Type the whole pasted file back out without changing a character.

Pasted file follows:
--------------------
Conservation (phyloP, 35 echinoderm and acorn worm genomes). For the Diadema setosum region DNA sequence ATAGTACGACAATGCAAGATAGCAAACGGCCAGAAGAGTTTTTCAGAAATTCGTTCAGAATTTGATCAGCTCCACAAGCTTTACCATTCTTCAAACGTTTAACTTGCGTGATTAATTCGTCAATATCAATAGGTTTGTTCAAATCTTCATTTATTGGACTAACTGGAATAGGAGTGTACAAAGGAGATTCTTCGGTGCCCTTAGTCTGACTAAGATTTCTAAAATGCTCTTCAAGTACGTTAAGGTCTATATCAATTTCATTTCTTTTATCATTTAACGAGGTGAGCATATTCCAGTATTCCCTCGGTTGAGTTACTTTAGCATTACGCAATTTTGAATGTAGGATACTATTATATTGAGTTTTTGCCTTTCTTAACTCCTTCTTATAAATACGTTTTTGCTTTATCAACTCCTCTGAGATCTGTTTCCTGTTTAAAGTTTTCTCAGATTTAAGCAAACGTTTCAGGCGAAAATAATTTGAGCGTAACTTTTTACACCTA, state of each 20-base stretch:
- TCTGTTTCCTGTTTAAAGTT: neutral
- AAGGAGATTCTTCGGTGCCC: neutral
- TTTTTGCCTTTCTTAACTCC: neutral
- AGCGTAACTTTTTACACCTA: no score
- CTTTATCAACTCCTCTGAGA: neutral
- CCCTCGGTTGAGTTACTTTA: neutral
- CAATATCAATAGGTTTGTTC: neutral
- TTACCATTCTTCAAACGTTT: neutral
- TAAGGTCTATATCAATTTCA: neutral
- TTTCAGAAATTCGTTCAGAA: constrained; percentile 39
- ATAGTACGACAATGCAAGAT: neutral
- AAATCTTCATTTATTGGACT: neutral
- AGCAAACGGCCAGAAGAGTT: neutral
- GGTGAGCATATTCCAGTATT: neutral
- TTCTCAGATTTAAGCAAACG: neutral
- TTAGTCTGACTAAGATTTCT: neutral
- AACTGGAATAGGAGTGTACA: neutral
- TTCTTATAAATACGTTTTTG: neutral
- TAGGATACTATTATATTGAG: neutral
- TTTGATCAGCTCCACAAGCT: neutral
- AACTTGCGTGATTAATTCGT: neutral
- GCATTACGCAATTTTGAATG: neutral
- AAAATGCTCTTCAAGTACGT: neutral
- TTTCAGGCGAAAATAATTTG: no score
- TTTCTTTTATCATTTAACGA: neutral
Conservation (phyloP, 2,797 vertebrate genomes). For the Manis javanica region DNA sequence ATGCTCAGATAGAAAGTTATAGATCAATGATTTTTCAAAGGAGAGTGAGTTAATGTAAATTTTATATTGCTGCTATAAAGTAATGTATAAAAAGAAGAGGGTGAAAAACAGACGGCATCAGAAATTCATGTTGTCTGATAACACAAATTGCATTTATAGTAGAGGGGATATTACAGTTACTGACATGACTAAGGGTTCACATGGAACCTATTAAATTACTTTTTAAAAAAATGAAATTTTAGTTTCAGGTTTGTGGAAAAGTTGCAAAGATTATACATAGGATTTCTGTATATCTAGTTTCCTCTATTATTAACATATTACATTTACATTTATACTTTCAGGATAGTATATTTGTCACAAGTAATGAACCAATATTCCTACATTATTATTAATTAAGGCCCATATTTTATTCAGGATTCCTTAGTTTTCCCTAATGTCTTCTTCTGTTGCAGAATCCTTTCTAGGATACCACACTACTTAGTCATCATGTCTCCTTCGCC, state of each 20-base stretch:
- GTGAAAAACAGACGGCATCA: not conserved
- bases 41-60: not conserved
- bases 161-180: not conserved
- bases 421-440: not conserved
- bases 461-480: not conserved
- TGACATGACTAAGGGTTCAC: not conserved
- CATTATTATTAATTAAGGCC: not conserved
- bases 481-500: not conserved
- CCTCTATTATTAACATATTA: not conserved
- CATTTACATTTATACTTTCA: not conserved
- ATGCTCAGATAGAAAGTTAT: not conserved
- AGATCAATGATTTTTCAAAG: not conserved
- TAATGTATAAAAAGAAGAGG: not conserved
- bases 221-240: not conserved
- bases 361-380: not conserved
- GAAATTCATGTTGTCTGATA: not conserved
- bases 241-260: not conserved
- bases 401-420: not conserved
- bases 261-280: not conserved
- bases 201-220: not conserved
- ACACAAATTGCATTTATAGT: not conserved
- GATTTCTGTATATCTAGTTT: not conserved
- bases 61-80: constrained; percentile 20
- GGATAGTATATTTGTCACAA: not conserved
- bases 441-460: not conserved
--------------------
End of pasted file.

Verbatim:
Conservation (phyloP, 35 echinoderm and acorn worm genomes). For the Diadema setosum region DNA sequence ATAGTACGACAATGCAAGATAGCAAACGGCCAGAAGAGTTTTTCAGAAATTCGTTCAGAATTTGATCAGCTCCACAAGCTTTACCATTCTTCAAACGTTTAACTTGCGTGATTAATTCGTCAATATCAATAGGTTTGTTCAAATCTTCATTTATTGGACTAACTGGAATAGGAGTGTACAAAGGAGATTCTTCGGTGCCCTTAGTCTGACTAAGATTTCTAAAATGCTCTTCAAGTACGTTAAGGTCTATATCAATTTCATTTCTTTTATCATTTAACGAGGTGAGCATATTCCAGTATTCCCTCGGTTGAGTTACTTTAGCATTACGCAATTTTGAATGTAGGATACTATTATATTGAGTTTTTGCCTTTCTTAACTCCTTCTTATAAATACGTTTTTGCTTTATCAACTCCTCTGAGATCTGTTTCCTGTTTAAAGTTTTCTCAGATTTAAGCAAACGTTTCAGGCGAAAATAATTTGAGCGTAACTTTTTACACCTA, state of each 20-base stretch:
- TCTGTTTCCTGTTTAAAGTT: neutral
- AAGGAGATTCTTCGGTGCCC: neutral
- TTTTTGCCTTTCTTAACTCC: neutral
- AGCGTAACTTTTTACACCTA: no score
- CTTTATCAACTCCTCTGAGA: neutral
- CCCTCGGTTGAGTTACTTTA: neutral
- CAATATCAATAGGTTTGTTC: neutral
- TTACCATTCTTCAAACGTTT: neutral
- TAAGGTCTATATCAATTTCA: neutral
- TTTCAGAAATTCGTTCAGAA: constrained; percentile 39
- ATAGTACGACAATGCAAGAT: neutral
- AAATCTTCATTTATTGGACT: neutral
- AGCAAACGGCCAGAAGAGTT: neutral
- GGTGAGCATATTCCAGTATT: neutral
- TTCTCAGATTTAAGCAAACG: neutral
- TTAGTCTGACTAAGATTTCT: neutral
- AACTGGAATAGGAGTGTACA: neutral
- TTCTTATAAATACGTTTTTG: neutral
- TAGGATACTATTATATTGAG: neutral
- TTTGATCAGCTCCACAAGCT: neutral
- AACTTGCGTGATTAATTCGT: neutral
- GCATTACGCAATTTTGAATG: neutral
- AAAATGCTCTTCAAGTACGT: neutral
- TTTCAGGCGAAAATAATTTG: no score
- TTTCTTTTATCATTTAACGA: neutral
Conservation (phyloP, 2,797 vertebrate genomes). For the Manis javanica region DNA sequence ATGCTCAGATAGAAAGTTATAGATCAATGATTTTTCAAAGGAGAGTGAGTTAATGTAAATTTTATATTGCTGCTATAAAGTAATGTATAAAAAGAAGAGGGTGAAAAACAGACGGCATCAGAAATTCATGTTGTCTGATAACACAAATTGCATTTATAGTAGAGGGGATATTACAGTTACTGACATGACTAAGGGTTCACATGGAACCTATTAAATTACTTTTTAAAAAAATGAAATTTTAGTTTCAGGTTTGTGGAAAAGTTGCAAAGATTATACATAGGATTTCTGTATATCTAGTTTCCTCTATTATTAACATATTACATTTACATTTATACTTTCAGGATAGTATATTTGTCACAAGTAATGAACCAATATTCCTACATTATTATTAATTAAGGCCCATATTTTATTCAGGATTCCTTAGTTTTCCCTAATGTCTTCTTCTGTTGCAGAATCCTTTCTAGGATACCACACTACTTAGTCATCATGTCTCCTTCGCC, state of each 20-base stretch:
- GTGAAAAACAGACGGCATCA: not conserved
- bases 41-60: not conserved
- bases 161-180: not conserved
- bases 421-440: not conserved
- bases 461-480: not conserved
- TGACATGACTAAGGGTTCAC: not conserved
- CATTATTATTAATTAAGGCC: not conserved
- bases 481-500: not conserved
- CCTCTATTATTAACATATTA: not conserved
- CATTTACATTTATACTTTCA: not conserved
- ATGCTCAGATAGAAAGTTAT: not conserved
- AGATCAATGATTTTTCAAAG: not conserved
- TAATGTATAAAAAGAAGAGG: not conserved
- bases 221-240: not conserved
- bases 361-380: not conserved
- GAAATTCATGTTGTCTGATA: not conserved
- bases 241-260: not conserved
- bases 401-420: not conserved
- bases 261-280: not conserved
- bases 201-220: not conserved
- ACACAAATTGCATTTATAGT: not conserved
- GATTTCTGTATATCTAGTTT: not conserved
- bases 61-80: constrained; percentile 20
- GGATAGTATATTTGTCACAA: not conserved
- bases 441-460: not conserved